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Tackling low may be source of increasing knee injuries

By Victor Tuccy, Staff Writer

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As the Chicago Bears injury list grows larger and larger for the second year in a row with three members of the team going to Injured Reserve, it begs the question: Why are there more knee injuries happening in pro football now more than any other time in history?

In my search for answers to this question I came across some interesting statistics that blew my mind. From a website dedicated to case studies and injury statistics, they stated that football has the highest rate of injuries of all four major sports. In my years of watching and listening to sports, I never really took into account how many times I see someone or some team go through a stretch where it seems like the players are dropping like flies from ACL, MCL, and PCL tears in the knee. One recent Sunday alone there were five players that came across a knee ligament issues whether it be a partial tear, and or complete tears of the knee.

According to, in a study done from 2001 to 2005 ,there was an estimated 1.1 million emergency room visits from football players across the country of all levels of play. This number has only increased as the years have gone on, I was unable to find a reliable number as it differs from article to study but in doing so within the 12 years since the original study that number has more than likely doubled. In further research of the numbers from the original study 45% of those injuries where specifically related to the knees of these players. These knee injuries are more likely to end seasons or end the careers of some if not most of these players, not to mention the permanent damage, psychological damage, and further down the line in life complications due to major surgeries for these athletes.

Recently I attended my 7-year-old nephew’s football game, in watching I started to notice how one of the many ways the likelihood as to why these knee injuries have increased. It very well could be in the way how youth football coaches are teaching young kids to tackle. Every time there was a tackle or a kid running towards the ball carrier the coach would scream “hit low, hit low” or “wrap their legs up.” As the kids would tackle one another I didn’t see anyone hurt or in pain but over time the kids will get bigger, stronger, faster, and after hearing to always tackle like that it will be muscle memory to these kids to keep hitting low.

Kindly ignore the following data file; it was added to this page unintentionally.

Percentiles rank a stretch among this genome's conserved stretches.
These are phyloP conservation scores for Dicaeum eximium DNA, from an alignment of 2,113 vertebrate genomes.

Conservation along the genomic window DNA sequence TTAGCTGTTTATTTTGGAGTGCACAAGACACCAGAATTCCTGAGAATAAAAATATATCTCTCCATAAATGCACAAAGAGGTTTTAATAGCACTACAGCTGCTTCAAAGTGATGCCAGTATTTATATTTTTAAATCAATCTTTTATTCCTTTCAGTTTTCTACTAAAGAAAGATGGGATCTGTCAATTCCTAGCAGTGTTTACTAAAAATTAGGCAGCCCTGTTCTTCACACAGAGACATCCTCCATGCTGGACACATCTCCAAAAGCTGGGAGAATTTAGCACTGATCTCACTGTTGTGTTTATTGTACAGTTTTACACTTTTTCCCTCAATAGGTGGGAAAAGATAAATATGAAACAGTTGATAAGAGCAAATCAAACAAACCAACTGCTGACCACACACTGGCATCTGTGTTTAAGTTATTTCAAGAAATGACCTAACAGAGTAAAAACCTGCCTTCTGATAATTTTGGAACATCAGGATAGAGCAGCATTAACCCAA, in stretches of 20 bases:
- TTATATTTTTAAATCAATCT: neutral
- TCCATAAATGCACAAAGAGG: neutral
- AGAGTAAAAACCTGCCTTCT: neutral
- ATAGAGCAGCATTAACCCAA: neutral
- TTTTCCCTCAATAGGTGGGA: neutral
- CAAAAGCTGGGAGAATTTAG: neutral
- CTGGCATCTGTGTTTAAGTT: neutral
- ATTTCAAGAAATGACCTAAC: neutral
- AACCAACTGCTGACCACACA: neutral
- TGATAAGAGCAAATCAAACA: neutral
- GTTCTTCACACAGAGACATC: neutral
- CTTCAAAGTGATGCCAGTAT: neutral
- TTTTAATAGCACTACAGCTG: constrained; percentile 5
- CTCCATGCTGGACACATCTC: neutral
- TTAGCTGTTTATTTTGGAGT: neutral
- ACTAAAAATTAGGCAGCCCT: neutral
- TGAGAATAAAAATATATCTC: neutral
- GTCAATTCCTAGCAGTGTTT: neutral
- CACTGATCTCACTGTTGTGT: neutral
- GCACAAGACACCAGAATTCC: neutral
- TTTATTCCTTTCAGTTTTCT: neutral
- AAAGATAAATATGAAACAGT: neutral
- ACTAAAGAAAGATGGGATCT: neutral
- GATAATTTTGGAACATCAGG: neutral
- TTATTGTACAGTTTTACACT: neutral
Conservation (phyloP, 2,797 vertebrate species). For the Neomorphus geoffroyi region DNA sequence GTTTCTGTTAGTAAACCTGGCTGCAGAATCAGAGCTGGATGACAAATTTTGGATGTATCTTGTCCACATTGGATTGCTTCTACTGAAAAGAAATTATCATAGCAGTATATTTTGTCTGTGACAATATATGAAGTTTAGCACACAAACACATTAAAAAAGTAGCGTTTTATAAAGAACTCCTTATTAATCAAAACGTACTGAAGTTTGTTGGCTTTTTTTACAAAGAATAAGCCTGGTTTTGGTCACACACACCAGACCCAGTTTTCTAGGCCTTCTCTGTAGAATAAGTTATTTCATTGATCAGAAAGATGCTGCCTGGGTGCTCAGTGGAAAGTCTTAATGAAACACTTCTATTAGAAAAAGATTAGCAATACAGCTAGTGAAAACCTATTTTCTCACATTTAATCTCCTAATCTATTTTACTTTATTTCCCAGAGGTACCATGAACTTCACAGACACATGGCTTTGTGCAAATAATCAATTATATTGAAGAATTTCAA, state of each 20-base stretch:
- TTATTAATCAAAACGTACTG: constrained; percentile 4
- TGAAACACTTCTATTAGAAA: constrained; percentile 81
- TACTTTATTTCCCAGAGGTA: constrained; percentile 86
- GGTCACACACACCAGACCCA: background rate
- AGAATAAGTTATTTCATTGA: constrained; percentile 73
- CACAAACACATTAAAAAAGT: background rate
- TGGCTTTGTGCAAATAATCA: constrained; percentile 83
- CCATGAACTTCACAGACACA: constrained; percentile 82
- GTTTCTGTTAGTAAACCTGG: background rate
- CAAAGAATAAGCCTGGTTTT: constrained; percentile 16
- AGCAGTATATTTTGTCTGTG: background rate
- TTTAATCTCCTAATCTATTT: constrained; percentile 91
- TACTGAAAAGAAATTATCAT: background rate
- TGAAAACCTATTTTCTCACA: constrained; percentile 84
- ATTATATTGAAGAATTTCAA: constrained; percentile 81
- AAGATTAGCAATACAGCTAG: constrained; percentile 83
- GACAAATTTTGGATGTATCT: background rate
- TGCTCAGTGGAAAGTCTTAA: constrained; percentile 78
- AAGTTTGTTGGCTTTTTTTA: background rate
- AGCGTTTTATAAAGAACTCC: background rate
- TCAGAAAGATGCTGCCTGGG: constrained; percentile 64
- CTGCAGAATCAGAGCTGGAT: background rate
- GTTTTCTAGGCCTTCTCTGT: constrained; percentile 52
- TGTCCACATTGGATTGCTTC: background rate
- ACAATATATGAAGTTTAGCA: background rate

When the game was finished, I spoke with the coach of my nephew’s football team the Antioch Vikings, Cameron Campbell who was a high school defensive and offensive lineman, an ex-defensive coordinator for the Waukegan Bulldogs and Warren Blue Devils. He also was the special teams and wide receivers coach for the Antioch Sequiots. After getting to speak briefly about his past, my first question to him was: “When you have practice with the young kids as opposed to the older high school kids who have been taught how to tackle a certain way for so long, how do you go about teaching the younger kids how to tackle properly and safely?”

He answered “with the NFL and College level of play being under scrutiny by the outside pubic because of CTE the leagues send notes and information down to the youth and high school level coaches on how not to aim for the head or anywhere above the shoulder, in turn this makes us as youth coaches have to start teaching the kids on how to go about wrapping the legs up of the opposing team or trying to grab by the waist section so they are not leading with the crown of their helmet or hitting the other kids with head-on collisions. One way we teach is to come at an angle at someone’s legs instead of head on because there is likelihood of an injury to the legs section that we are worried about as well as concussions and head collisions.”

I asked him  what he thought about the other coach and his players only going for the legs or knees of his players.  “I don’t have a problem with players only going to either wrap the legs up or make a lower contact tackle,” he said, “but to be screaming at a rate that may intensify and distract the player from making a safe grab or wrap of the legs which could cause an injury, that I have a problem with.”

Campbell says the shrinking tackle zone is a double-edged sword. “On one hand your helping to reduce the risk of fatal brain damage and injuries which can and could lead to CTE a major problem within the sport of football the last 20 plus year,” he said. “On the other you have seen an uptick in the amount of injuries to the legs and knees of not just grown men in the NFL, but also in the college and high school level all the way down to the very early stages of the featherweight leagues of youth football. There are right ways to teach how to tackle and then there are wrong ways to teach how to tackle, I believe if you start to teach very early on in these careers of these kids they will be more equipped to not only protect themselves better from getting contact but also in the way they give out contact within the sport of football.”

After my interview with Campbell  I believed I had found at least one way to shed some light on how football of all levels can start to eliminate this huge epidemic of injuries to the people that play this sport.

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Tackling low may be source of increasing knee injuries